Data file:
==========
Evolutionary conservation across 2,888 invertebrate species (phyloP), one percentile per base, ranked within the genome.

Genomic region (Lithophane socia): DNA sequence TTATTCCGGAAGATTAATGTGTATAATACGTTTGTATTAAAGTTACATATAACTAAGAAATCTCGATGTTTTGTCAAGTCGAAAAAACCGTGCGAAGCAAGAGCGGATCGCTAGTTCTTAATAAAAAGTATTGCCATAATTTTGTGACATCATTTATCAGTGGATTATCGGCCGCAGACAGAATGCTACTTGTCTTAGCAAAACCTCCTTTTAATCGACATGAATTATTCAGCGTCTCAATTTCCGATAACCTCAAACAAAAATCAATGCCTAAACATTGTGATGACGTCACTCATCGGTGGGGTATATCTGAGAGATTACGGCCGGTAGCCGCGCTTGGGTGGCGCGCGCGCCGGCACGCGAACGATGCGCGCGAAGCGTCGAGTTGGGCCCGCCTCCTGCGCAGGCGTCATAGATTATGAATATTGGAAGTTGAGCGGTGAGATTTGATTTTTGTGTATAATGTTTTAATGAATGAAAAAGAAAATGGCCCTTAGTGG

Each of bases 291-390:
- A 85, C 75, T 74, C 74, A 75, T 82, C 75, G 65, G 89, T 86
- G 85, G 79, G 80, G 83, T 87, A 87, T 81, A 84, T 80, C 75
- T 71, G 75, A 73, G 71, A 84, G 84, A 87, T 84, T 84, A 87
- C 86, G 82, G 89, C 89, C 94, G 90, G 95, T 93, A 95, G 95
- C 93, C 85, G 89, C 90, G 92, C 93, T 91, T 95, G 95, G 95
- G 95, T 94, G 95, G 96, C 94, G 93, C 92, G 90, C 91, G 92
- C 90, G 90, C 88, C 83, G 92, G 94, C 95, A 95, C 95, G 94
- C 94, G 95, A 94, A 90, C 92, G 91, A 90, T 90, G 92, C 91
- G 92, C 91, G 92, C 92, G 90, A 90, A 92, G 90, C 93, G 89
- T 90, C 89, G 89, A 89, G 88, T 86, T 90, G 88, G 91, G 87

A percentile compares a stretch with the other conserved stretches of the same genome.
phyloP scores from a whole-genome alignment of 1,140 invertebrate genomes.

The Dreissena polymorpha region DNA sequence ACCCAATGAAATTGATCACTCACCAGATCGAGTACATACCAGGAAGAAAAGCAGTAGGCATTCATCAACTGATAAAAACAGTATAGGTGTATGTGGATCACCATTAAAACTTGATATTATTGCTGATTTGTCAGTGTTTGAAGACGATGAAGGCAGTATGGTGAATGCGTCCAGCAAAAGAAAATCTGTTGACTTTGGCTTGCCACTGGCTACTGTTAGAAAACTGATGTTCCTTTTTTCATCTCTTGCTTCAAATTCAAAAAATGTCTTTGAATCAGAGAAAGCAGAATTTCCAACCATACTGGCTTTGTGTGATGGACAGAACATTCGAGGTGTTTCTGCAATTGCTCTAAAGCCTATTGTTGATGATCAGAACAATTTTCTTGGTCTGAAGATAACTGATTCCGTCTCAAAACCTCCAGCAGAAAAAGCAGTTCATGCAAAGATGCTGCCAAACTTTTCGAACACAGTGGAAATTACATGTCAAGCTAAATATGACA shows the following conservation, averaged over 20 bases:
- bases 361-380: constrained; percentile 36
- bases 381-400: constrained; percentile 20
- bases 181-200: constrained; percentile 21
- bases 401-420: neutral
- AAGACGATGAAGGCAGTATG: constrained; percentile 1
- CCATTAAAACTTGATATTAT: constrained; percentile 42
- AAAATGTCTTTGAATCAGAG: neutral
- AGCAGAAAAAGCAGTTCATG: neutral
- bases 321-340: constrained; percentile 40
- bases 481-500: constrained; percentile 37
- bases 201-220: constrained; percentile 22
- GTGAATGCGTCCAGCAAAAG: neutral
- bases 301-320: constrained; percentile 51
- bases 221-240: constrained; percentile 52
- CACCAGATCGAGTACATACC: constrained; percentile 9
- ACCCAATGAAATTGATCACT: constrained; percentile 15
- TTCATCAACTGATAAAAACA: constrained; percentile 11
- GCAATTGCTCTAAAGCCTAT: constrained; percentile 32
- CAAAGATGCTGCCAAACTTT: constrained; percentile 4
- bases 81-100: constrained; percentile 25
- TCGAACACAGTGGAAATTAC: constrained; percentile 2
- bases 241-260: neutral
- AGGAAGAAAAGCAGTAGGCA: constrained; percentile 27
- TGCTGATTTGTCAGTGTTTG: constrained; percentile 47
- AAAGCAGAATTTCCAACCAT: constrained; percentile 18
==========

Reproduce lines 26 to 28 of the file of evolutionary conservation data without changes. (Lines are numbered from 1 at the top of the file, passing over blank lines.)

- bases 481-500: constrained; percentile 37
- bases 201-220: constrained; percentile 22
- GTGAATGCGTCCAGCAAAAG: neutral